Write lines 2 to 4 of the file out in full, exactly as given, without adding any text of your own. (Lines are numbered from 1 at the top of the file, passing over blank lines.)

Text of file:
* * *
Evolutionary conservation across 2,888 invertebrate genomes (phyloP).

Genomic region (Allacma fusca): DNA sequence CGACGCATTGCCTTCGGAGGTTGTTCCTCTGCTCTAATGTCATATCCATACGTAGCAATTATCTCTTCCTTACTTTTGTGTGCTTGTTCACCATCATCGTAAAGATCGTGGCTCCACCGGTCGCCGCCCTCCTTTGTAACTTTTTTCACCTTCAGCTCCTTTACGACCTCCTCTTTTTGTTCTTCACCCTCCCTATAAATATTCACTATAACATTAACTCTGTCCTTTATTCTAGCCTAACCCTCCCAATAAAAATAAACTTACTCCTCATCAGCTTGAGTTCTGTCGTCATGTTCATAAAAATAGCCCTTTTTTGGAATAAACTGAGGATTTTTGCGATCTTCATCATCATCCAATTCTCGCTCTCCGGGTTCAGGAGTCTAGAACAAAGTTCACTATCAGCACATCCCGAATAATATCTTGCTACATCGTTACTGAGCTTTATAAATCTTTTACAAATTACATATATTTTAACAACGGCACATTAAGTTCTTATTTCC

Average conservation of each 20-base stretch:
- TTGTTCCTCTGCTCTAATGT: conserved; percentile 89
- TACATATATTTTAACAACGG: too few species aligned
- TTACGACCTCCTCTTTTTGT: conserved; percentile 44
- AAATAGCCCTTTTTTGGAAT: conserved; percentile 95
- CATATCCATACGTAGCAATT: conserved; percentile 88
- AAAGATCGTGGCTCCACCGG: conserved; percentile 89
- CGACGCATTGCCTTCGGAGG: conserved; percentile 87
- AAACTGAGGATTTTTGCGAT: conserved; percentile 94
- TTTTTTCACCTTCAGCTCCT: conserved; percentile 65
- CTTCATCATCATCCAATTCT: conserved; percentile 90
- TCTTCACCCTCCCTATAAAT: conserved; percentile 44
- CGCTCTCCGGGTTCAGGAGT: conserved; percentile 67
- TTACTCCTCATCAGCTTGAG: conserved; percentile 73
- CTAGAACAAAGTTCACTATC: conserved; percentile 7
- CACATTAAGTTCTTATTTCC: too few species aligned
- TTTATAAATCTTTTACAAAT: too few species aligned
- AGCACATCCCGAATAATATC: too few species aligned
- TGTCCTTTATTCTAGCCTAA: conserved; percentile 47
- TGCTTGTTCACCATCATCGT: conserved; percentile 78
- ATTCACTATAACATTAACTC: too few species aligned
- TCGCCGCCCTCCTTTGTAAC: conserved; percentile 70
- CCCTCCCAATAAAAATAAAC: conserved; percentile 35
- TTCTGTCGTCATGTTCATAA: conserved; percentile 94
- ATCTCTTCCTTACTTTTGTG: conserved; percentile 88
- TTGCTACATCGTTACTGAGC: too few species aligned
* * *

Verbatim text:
Genomic region (Allacma fusca): DNA sequence CGACGCATTGCCTTCGGAGGTTGTTCCTCTGCTCTAATGTCATATCCATACGTAGCAATTATCTCTTCCTTACTTTTGTGTGCTTGTTCACCATCATCGTAAAGATCGTGGCTCCACCGGTCGCCGCCCTCCTTTGTAACTTTTTTCACCTTCAGCTCCTTTACGACCTCCTCTTTTTGTTCTTCACCCTCCCTATAAATATTCACTATAACATTAACTCTGTCCTTTATTCTAGCCTAACCCTCCCAATAAAAATAAACTTACTCCTCATCAGCTTGAGTTCTGTCGTCATGTTCATAAAAATAGCCCTTTTTTGGAATAAACTGAGGATTTTTGCGATCTTCATCATCATCCAATTCTCGCTCTCCGGGTTCAGGAGTCTAGAACAAAGTTCACTATCAGCACATCCCGAATAATATCTTGCTACATCGTTACTGAGCTTTATAAATCTTTTACAAATTACATATATTTTAACAACGGCACATTAAGTTCTTATTTCC

Average conservation of each 20-base stretch:
- TTGTTCCTCTGCTCTAATGT: conserved; percentile 89